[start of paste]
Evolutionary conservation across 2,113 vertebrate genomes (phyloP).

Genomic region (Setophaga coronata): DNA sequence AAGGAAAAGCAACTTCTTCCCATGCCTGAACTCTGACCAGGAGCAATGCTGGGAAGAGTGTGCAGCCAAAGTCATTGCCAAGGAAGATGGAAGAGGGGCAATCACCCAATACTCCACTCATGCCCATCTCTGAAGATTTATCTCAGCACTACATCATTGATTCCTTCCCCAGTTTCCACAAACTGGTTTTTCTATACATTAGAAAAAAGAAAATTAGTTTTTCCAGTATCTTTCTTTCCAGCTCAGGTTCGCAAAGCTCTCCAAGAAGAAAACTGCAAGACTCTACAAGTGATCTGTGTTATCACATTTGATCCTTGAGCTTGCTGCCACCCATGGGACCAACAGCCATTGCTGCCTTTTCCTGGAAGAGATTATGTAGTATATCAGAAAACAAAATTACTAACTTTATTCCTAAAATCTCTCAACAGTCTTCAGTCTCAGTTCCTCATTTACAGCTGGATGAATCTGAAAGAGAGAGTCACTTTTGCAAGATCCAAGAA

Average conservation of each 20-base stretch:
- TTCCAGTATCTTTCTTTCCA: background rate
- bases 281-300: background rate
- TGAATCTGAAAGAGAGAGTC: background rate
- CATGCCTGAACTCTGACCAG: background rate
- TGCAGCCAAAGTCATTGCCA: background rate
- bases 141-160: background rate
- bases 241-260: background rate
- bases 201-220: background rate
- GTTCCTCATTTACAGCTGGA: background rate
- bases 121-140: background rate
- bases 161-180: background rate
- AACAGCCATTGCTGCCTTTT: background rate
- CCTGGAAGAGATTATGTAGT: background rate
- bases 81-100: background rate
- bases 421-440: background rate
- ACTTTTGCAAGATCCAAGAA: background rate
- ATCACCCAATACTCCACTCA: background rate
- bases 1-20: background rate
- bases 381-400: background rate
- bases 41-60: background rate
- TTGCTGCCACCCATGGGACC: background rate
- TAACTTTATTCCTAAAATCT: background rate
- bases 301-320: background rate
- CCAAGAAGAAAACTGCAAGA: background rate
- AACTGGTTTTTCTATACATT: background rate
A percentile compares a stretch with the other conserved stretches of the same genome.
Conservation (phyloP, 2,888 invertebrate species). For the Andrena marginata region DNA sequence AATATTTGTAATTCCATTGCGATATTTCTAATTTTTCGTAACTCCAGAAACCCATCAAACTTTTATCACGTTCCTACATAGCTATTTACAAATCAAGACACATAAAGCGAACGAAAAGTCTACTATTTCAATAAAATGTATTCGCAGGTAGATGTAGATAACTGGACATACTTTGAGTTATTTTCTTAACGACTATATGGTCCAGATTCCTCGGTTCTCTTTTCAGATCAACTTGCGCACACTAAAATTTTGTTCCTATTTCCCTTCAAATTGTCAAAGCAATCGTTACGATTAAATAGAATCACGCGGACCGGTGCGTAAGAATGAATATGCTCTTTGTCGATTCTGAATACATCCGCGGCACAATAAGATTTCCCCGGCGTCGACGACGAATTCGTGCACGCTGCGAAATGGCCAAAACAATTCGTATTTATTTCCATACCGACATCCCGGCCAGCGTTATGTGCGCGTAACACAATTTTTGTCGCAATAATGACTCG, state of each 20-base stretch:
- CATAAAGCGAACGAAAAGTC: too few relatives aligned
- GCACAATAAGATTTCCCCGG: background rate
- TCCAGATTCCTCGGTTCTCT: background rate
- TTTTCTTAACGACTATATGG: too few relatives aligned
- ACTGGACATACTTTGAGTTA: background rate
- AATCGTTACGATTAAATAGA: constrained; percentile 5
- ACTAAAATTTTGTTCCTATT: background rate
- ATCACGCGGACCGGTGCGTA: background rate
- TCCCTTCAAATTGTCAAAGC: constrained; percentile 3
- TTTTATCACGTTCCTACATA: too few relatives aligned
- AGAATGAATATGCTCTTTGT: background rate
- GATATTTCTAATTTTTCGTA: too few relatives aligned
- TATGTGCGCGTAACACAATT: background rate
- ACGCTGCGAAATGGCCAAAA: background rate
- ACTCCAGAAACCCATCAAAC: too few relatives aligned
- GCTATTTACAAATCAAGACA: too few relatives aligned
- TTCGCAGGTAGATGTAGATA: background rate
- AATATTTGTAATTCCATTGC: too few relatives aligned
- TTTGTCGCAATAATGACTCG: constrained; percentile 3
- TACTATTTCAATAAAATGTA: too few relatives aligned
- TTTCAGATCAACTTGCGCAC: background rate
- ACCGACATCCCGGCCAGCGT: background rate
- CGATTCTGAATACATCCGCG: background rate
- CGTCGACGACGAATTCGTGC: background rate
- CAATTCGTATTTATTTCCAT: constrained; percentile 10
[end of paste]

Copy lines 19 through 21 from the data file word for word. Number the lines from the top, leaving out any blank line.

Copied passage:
- ACTTTTGCAAGATCCAAGAA: background rate
- ATCACCCAATACTCCACTCA: background rate
- bases 1-20: background rate